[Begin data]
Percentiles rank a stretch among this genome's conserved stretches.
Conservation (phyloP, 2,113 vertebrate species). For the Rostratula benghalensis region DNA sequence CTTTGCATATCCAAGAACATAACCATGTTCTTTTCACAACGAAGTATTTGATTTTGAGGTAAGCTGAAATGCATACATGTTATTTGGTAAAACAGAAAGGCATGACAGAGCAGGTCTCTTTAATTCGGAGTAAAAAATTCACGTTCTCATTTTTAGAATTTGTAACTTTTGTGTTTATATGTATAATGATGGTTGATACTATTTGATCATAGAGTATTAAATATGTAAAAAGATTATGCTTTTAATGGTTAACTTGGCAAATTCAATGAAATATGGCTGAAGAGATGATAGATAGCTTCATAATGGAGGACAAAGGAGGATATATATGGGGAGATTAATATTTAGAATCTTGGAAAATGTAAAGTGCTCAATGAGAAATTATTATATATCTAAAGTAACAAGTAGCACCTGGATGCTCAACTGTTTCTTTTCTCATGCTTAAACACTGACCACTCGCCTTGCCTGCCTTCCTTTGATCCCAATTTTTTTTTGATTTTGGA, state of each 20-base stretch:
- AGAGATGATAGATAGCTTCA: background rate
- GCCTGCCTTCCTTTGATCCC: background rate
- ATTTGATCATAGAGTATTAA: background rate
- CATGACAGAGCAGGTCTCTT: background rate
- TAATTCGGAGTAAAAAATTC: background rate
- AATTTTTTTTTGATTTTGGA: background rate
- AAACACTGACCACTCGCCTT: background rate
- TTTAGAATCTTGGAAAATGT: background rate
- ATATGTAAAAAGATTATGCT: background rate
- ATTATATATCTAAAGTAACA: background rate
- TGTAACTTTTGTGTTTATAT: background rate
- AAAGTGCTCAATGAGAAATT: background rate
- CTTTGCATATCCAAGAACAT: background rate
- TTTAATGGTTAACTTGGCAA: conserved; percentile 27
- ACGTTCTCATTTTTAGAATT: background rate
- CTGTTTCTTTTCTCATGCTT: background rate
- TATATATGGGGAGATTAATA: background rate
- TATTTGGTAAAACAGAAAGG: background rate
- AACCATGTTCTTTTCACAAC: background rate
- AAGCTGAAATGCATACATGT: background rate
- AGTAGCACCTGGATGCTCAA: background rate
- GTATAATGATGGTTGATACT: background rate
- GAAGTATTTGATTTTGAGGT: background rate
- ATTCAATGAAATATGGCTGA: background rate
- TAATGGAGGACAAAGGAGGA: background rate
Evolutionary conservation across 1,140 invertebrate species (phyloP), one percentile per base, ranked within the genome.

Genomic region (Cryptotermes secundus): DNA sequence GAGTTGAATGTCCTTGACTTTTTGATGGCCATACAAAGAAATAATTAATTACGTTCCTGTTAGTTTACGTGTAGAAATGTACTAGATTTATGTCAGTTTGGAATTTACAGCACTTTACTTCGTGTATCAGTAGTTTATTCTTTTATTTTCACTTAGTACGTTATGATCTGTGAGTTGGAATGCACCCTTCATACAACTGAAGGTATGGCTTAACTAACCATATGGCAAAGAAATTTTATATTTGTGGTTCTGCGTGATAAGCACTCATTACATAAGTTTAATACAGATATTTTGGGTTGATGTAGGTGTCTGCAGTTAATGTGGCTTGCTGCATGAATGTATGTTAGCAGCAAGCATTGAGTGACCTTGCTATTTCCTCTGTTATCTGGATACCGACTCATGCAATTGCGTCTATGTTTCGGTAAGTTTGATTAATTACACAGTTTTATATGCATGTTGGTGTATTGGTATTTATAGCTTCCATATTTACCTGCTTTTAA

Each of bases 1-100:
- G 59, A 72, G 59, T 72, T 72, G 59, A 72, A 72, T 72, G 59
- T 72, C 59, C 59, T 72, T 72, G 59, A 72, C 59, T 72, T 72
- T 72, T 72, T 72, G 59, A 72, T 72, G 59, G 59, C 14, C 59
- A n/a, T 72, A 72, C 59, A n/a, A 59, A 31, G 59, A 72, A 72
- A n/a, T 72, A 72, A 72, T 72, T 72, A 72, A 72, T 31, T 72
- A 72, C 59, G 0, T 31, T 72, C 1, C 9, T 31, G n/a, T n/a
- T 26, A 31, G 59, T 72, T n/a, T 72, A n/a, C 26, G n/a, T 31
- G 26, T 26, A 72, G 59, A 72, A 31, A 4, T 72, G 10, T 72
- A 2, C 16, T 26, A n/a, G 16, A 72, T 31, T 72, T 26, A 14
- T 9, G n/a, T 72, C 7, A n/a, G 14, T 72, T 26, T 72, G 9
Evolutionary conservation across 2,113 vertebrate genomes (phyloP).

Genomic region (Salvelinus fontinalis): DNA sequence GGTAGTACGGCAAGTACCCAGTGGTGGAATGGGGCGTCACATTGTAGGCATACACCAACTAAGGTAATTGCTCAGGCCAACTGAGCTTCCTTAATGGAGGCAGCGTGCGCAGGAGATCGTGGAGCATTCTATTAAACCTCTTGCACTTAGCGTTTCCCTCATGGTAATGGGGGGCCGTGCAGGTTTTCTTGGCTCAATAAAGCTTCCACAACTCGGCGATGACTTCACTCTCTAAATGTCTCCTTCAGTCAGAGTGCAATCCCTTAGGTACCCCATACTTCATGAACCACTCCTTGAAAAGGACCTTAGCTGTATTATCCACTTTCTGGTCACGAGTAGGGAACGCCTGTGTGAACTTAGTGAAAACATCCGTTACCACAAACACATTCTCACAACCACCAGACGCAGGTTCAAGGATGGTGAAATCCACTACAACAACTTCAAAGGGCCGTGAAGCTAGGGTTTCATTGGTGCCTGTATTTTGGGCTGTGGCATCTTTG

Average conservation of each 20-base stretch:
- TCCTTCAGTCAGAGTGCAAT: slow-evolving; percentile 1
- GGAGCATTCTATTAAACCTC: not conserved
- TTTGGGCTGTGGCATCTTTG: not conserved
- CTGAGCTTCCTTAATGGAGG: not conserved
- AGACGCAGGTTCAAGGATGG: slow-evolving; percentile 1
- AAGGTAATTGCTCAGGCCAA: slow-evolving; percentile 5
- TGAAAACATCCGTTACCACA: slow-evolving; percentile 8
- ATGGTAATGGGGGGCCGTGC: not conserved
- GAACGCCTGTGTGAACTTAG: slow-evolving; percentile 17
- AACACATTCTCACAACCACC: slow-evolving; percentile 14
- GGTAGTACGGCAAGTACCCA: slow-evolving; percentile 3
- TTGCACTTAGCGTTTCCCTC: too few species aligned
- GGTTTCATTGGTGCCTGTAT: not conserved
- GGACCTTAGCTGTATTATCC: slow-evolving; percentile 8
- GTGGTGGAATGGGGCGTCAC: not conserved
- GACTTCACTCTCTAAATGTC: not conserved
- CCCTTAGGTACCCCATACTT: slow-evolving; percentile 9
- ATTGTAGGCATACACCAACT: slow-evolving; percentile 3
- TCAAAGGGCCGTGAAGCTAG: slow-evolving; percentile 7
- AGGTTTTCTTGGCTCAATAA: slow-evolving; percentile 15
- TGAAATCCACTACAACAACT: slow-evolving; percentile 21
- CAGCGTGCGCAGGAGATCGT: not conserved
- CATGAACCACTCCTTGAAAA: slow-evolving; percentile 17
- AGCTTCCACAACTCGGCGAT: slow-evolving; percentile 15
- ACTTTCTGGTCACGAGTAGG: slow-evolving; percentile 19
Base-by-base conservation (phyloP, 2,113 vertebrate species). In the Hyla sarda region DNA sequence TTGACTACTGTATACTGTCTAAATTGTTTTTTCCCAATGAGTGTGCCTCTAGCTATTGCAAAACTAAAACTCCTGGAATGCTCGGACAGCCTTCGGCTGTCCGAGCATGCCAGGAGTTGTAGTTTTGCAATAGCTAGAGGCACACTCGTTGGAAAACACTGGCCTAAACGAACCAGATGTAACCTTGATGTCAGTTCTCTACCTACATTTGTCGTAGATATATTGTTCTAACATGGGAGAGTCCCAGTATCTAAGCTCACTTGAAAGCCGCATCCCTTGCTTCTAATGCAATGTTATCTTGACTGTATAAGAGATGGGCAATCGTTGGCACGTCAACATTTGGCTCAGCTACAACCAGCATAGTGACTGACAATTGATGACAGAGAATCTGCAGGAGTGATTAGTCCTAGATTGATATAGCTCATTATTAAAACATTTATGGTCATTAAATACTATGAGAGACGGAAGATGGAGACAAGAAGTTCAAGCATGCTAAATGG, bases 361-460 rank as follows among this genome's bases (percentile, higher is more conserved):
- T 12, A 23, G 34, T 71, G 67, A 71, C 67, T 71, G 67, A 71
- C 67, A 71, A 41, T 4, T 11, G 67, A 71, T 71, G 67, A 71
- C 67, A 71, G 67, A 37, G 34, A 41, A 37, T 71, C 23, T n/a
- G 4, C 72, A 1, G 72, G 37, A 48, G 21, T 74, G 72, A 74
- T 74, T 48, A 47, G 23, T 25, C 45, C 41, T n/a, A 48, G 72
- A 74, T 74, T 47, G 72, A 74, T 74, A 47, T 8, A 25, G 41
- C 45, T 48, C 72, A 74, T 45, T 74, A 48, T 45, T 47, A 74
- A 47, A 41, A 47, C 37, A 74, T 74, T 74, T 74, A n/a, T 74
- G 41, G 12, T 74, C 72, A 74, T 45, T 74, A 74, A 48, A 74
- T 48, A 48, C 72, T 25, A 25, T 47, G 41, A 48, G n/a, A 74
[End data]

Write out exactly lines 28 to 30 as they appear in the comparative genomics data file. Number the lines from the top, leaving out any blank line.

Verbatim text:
Evolutionary conservation across 1,140 invertebrate species (phyloP), one percentile per base, ranked within the genome.

Genomic region (Cryptotermes secundus): DNA sequence GAGTTGAATGTCCTTGACTTTTTGATGGCCATACAAAGAAATAATTAATTACGTTCCTGTTAGTTTACGTGTAGAAATGTACTAGATTTATGTCAGTTTGGAATTTACAGCACTTTACTTCGTGTATCAGTAGTTTATTCTTTTATTTTCACTTAGTACGTTATGATCTGTGAGTTGGAATGCACCCTTCATACAACTGAAGGTATGGCTTAACTAACCATATGGCAAAGAAATTTTATATTTGTGGTTCTGCGTGATAAGCACTCATTACATAAGTTTAATACAGATATTTTGGGTTGATGTAGGTGTCTGCAGTTAATGTGGCTTGCTGCATGAATGTATGTTAGCAGCAAGCATTGAGTGACCTTGCTATTTCCTCTGTTATCTGGATACCGACTCATGCAATTGCGTCTATGTTTCGGTAAGTTTGATTAATTACACAGTTTTATATGCATGTTGGTGTATTGGTATTTATAGCTTCCATATTTACCTGCTTTTAA

Each of bases 1-100: